Because in entering into that muddy, brown, gross-looking water, Jesus demonstrated his love and solidarity not just for us, but for every person touched by sin or regret or shame—which is to say, every person who has ever lived.  And in entering into the waters of baptism, we become part of the Body of Christ, the Family of God, that includes not just this congregation, but every person touched by God’s love and mercy and forgiveness—which is to say, every person who has ever lived, and all those yet to come, too.  And since we live, as Jesus did, in a world that does not treat every person as though they are God’s beloved children, reflections of God’s image—sisters and brothers, that means that we have work to do.


Back to the Jordan River.  When you visit the site where Jesus is said to have been baptized, as you walk down from the dusty parking lot, past the stalls selling their flowing, white garments, down the stairs and across the platforms, you will see groups of people of all races and origins and nationalities, wearing all different kinds of attire, speaking all different languages, singing and praying in all different ways—some strumming guitars and ukuleles, some chanting a capella, some clapping their hands and stomping their feet, some swaying and dancing and raising their arms.

And in the midst of all those singing, praying people, you will also see 18-year-old soldiers in black boots and khaki uniforms, wearing army-green bulletproof vests and carrying machine guns.  This is, primarily, a reflection of the climate of fear and violence that has afflicted the Holy Land since time immemorial, and still does today.  But I think it is also a reflection of the power that is embodied in a life shaped by baptism.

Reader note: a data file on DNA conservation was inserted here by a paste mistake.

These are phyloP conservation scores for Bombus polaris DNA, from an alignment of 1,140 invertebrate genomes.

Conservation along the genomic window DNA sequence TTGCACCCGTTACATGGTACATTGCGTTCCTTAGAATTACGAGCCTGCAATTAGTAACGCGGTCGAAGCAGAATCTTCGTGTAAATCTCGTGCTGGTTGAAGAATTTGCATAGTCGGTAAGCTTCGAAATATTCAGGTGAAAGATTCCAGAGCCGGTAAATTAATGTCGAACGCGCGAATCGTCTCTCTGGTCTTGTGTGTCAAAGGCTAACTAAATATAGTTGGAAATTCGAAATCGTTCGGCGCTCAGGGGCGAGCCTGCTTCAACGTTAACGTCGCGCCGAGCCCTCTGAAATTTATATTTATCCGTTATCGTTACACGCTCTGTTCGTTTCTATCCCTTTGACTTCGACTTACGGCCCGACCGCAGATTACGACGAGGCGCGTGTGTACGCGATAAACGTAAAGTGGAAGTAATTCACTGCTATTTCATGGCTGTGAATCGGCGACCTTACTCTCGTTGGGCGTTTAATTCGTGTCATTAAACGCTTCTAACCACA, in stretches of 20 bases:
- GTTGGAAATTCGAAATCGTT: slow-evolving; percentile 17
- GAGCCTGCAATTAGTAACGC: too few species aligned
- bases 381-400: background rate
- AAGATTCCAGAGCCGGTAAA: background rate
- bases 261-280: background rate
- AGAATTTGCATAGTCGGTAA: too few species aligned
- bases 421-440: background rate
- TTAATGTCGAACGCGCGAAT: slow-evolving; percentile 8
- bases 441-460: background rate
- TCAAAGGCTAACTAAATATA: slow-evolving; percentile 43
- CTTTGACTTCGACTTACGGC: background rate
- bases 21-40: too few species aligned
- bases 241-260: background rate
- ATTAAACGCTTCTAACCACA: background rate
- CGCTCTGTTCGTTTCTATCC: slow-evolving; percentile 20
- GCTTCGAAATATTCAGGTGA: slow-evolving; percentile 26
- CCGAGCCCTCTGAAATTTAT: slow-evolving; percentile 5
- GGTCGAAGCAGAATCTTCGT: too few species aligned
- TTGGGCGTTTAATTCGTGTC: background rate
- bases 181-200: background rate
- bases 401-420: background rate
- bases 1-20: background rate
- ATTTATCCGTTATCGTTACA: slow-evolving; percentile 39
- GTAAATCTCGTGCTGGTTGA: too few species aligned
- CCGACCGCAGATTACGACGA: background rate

A life shaped by baptism is a threat to the powers and principalities that rule by fear, because when we know we are loved as deeply as we are in baptism, we no longer need to be afraid.

A life shaped by baptism is a threat to the powers and principalities that rule by division, by lifting up some and tearing down others, because when we grasp the depth of Christ’s solidarity with the whole human race, we are compelled to resist any attempt to deny or degrade a sister or brother’s human rights and dignity.

A life shaped by baptism is a threat to the powers and principalities that perpetuate injustice and inequality, because when we understand ourselves to be part of the Body of Christ, we know that what hurts one part of the Body hurts us all, and what heals one part of the Body heals us all.

A life shaped by baptism is a powerful thing indeed.  And so we do well to remind ourselves from time to time of our baptisms—and that is what we are about to do now.

If you are not, or not yet, baptized, don’t worry—this is not a baptism; I’m not trying to pull a fast one on you.  If you are already baptized, don’t worry—this is not a re-baptism; I’m not saying that your first one didn’t take.  Rather, it is a reminder for us all.

As we sing the hymn, please remain seated, and I will come around the sanctuary to do an ancient Christian practice called asperges, which is a practice of sprinkling.  As you feel the drops of water fall upon you, remember the grace and the mercy of God that pour down like rain.  Remember the identity we are offered in Christ.  And remember the call to which we are summoned.

Here we go.